Abu Shadi is a divorced father and a school teacher in his mid-60s living in Nazareth. After his daughter’s wedding in one month he will be living alone. Shadi, his architect son, arrives from Rome after years abroad to help his father in hand delivering the wedding invitations as per local Palestinian custom. As the estranged pair spend the day together, the tense details of their relationship come to a head challenging their fragile and very different lives.
- Don Quixote Award, Special Prize, Youth Jury Award - Locarno Festival
- Palestinian submission for the Academy Awards / Don Quixote Award, Special Prize, Youth Jury Award - Locarno Festival
- Palestinian submission for the Academy Awards
- Special Mention - BFI London IFF
- Youth Jury Prize - Cinemed Montpellier
- Best Fiction Feature, Best Actor (Mohammad Bakri and Saleh Bakri) - Dubai IFF
- Locarno Film Festival 2017
- BFI London Film Festival 2017
- Busan International Film Festival 2017
- AFI FEST 2017
- Dubai International Film Festival 2017
- International Film Festival Rotterdam 2018
- Göteborg Film Festival 2018
- San Francisco International Film Festival 2018
- Odesa International Film Festival 2018
- Doha Film Institute Qumra 2021
- Antoine Heberle
- Jacques Comets
In Palestine, there is a tradition which remains a big part of life today. When someone gets married, the men of the family, usually the father and sons, are expected to personally deliver the wedding invitations to each invitee in person. There is no mailing of invitations, or having them delivered by strangers. And unless the invitations are personally delivered, it is considered disrespectful. I don’t know any other place which adheres to this tradition as much as the Palestinians living in the North of Palestine, where WAJIB is set. WAJIB loosely means «social duty». When my husband sister’s got married, it was his wajib to deliver the invitations with his father. I decided to silently tag along as he and his father spent five days traversing the city and surrounding villages delivering each invitation. As the silent observer, it was at times funny and other times painful. Aspects of that special relationship between father and son, the tensions of a sometimes tested love between them, came out in small ways. I began working on the idea for a film about this fragile relationship.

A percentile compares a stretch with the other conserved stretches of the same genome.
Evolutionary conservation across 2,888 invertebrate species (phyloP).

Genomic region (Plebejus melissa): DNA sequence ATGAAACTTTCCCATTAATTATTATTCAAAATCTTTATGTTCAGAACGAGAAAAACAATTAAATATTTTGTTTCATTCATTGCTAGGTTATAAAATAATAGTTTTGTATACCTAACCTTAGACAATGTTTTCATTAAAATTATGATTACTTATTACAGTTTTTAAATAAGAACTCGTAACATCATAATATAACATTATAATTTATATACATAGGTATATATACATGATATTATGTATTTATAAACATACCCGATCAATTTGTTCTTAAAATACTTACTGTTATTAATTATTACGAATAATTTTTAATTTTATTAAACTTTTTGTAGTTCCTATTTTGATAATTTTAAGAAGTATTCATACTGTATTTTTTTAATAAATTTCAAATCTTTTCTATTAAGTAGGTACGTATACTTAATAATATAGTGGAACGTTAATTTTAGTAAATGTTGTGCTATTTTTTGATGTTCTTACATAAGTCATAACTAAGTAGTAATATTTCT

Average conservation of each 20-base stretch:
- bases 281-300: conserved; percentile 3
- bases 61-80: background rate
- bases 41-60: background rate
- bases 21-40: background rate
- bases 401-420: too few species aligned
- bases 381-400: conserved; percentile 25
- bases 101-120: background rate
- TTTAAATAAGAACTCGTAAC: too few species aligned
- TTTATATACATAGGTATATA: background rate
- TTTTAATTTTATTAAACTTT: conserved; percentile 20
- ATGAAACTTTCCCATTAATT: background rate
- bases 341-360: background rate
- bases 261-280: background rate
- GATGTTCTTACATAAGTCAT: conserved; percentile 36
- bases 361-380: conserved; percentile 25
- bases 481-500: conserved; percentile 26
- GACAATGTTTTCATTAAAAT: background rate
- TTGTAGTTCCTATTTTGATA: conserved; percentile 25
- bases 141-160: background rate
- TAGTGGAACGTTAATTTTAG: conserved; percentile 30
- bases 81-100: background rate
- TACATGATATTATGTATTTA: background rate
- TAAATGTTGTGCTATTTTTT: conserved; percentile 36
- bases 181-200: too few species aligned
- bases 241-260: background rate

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- PHILISTINE FILMS
An intimate, well-played disquisition on what it means to be a Palestinian abroad versus a Palestinian at home.
A nicely low-key comedy-drama of fangled family and community ties.
Accessible and genial glimpse into a complex and sometimes fraught area of the Middle East.
Jacir's strong suits are as a scriptwriter and as a director of actors. She crafts lively, believable dialogue throughout, shot through with a likable streak of earthy humor, providing nuanced characterisations for the Bakris to convincingly inhabit and bring to three-dimensional life.
A whip-smart, moving comedy.
Growing up Palestinian, you know there is always another side of the story. There is a hidden side, something marginalized, something that we are not being told. So as a filmmaker I have learned to look for that. Being Palestinian has informed the way I approach all my stories, whether it has to do directly with Palestine or not. I learned at a young age to look for the other side of the story.
Palestinian filmmaker Annemarie Jacir has written, directed and produced over sixteen films. Her films LIKE TWENTY IMPOSSIBLES and SALT OF THE SEA were selected in Cannes and WHEN I SAW YOU - in Berlin. Her latest film WAJIB premiered in Locarno Festival. Annemarie also teaches screenwriting, works as an editor and script consultant. Her latest TV series project MORNINGS IN JENIN was selected at Qumra 2021.